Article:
BMI View: The Pakistani government's efforts to reform the country's energy sector, which include reducing subsidies, improving concessional and production sharing contracts, and the upcoming partial privatisation of two of its national oil companies, should provide support to the fiscal accounts. In addition to direct savings via reduced subsidies, and the revenue boost provided by the partial asset sales, greater energy production would provide a major boost to the manufacturing sector, which would in turn allow tax revenues to rise from their current low base.
We have previously highlighted the large role that the mismanagement of Pakistan's energy sectors has played in keeping the country's fiscal accounts deeply in the red. Not only do subsidies to consumers take up a large chunk of government expenditure, but the ongoing energy crisis undermines economic activity and thus weighs on tax revenues across the entire economy. The government has taken steps to increase electricity tariffs to large consumers (above 200 KWh per month) in line with the IMF programme, who expects this, together with the settling of circular debt in the power industry to save the government as much as 0.75% of GDP per year.
We are also seeing signs that reforms to the upstream oil and gas industry could have a positive impact on Pakistan's economy and fiscal accounts over the coming years. Indeed, Pakistan has plans to sell 5-10% stakes in two of its national oil companies (NOC), Oil and Gas Development Company (OGDC) and Pakistan Petroleum Ltd. (PPL), according to the country's Privatisation Commission. A financial adviser will be appointed to help manage the divestment, with bids for the role to be submitted by April 16 2014. Currently, the Pakistani government owns an 85% stake in OGDC and 78% stake in PPL; according to the commission, divestments will take around three months to complete and is expected to raise around US$1bn. Shares in PPL will be sold exclusively on the domestic market, whilst stakes in OGDC will be marketed internationally.
|Gradual Deficit Narrowing Ahead|
|Pakistan - Fiscal Balance, % of GDP|
We expect this privatisation drive to have a positive impact on the oil and gas industry. For several years Pakistan has been looking to boost investment in the country's upstream sector. With natural gas the primary source of energy, Pakistan is facing rising domestic energy shortages as consumption rises amidst falling gas production. We calculate that total gas consumption reached 39.9bn cubic metres (bcm) in 2013, capped on par with total gas production. However, we believe that unrestrained gas demand may have run as high as 80bcm. With the Iran-Pakistan pipeline now in jeopardy, Pakistan will be under increased pressure to boost domestic production.
In 2012, a new hydrocarbons law was passed, offering companies improved concessional and production sharing contracts. The government has also revised its gas pricing policy, increasing the wellhead price for gas from US$2.50-3.20 per million British thermal units (/mnBtu) to US$6-6.60/mnBtu and is offering higher potential returns to investors. Results are beginning to filter through, with an uptick in exploration and production activities returning a number of discoveries in recent months, notably Jura Energy's finds in the Guddu Block and at Badin IV South. While discoveries have tended to be modest, they are nevertheless important in the light of the tightening supply/demand dynamics of Pakistan's gas sector.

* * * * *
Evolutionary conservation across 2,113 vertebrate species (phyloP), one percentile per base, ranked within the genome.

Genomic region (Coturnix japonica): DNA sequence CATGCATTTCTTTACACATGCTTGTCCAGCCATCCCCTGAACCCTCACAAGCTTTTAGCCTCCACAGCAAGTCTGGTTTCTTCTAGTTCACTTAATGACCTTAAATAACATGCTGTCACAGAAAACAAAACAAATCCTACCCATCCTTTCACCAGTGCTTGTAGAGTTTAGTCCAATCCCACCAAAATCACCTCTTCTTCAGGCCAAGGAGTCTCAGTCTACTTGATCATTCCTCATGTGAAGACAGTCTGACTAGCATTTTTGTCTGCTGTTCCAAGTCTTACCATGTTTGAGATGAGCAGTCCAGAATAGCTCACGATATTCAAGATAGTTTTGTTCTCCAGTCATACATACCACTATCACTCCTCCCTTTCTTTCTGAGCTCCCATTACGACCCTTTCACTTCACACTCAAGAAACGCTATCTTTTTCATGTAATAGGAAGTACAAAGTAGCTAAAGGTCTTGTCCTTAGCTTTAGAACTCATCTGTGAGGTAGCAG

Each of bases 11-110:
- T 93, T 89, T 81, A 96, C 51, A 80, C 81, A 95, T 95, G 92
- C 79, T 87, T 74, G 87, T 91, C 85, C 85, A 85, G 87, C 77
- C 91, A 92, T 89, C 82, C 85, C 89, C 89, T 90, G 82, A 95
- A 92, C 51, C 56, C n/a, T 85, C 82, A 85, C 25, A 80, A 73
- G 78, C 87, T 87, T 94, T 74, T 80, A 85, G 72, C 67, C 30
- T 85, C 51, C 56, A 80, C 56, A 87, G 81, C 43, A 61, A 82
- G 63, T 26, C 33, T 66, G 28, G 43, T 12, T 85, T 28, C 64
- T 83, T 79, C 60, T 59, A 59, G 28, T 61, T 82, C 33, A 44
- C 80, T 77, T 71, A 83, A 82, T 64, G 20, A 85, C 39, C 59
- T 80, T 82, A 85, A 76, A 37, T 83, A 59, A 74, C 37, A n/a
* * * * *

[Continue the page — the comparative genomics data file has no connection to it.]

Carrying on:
We expect the sale of OGDC stakes to attract interest both domestically and internationally. The company has a reasonable asset base, boasting the largest portfolio of recoverable oil and gas resources in Pakistan; ONGC contributes 28% of the country's total gas production and 52% of its total oil production. PPL has a similarly strong foothold in the market, producing around 20% of the country's gas and 15% of its oil. Both companies have been pushing to expand their reserves bases and boost production levels and we believe that greater private sector involvement will help accelerate this process, offering a much-needed capital injection. We see this as being particularly important as Pakistan's NOCs look to develop the country's unconventional and deepwater resources.
Given the importance of both companies to Pakistan's oil and gas sector, we also see this contributing to the broader rationalisation of the country's upstream industry. We believe a wider role for the private sector will help support improved investor sentiment, which will be vital as Pakistan looks to draw investment from an increasing number of international firms, as with the country's ongoing onshore licensing round.
Significant Obstacles Remain
Privatisation policies have often proved difficult to implement, meeting heavy resistance from trade unionists and Pakistan's political opposition. Equally, despite efforts at reform, widespread corruption and a weak rule of law continues to plague the country's operating environment. The oil and gas industry also suffers from the critical lack of infrastructure in Pakistan. In addition to the myriad challenges that remain above-ground, Pakistan also faces the constraints of limited below-ground potential, given its poor reserves base and the small scale of recent discoveries. We see the combination of these factors continuing to limit interest from larger international oil companies. Nonetheless, any progress made in boosting energy production and reducing the need for blackouts that cripple the manufacturing sector would provide a very welcome boost to the country's economic outlook and fiscal position. In addition, privatisation proceeds will help to support fiscal revenues in the near term. We forecast the fiscal deficit to decline gradually from 6.8% of GDP in FY2013/14, to 5.8% of GDP by FY2017/18.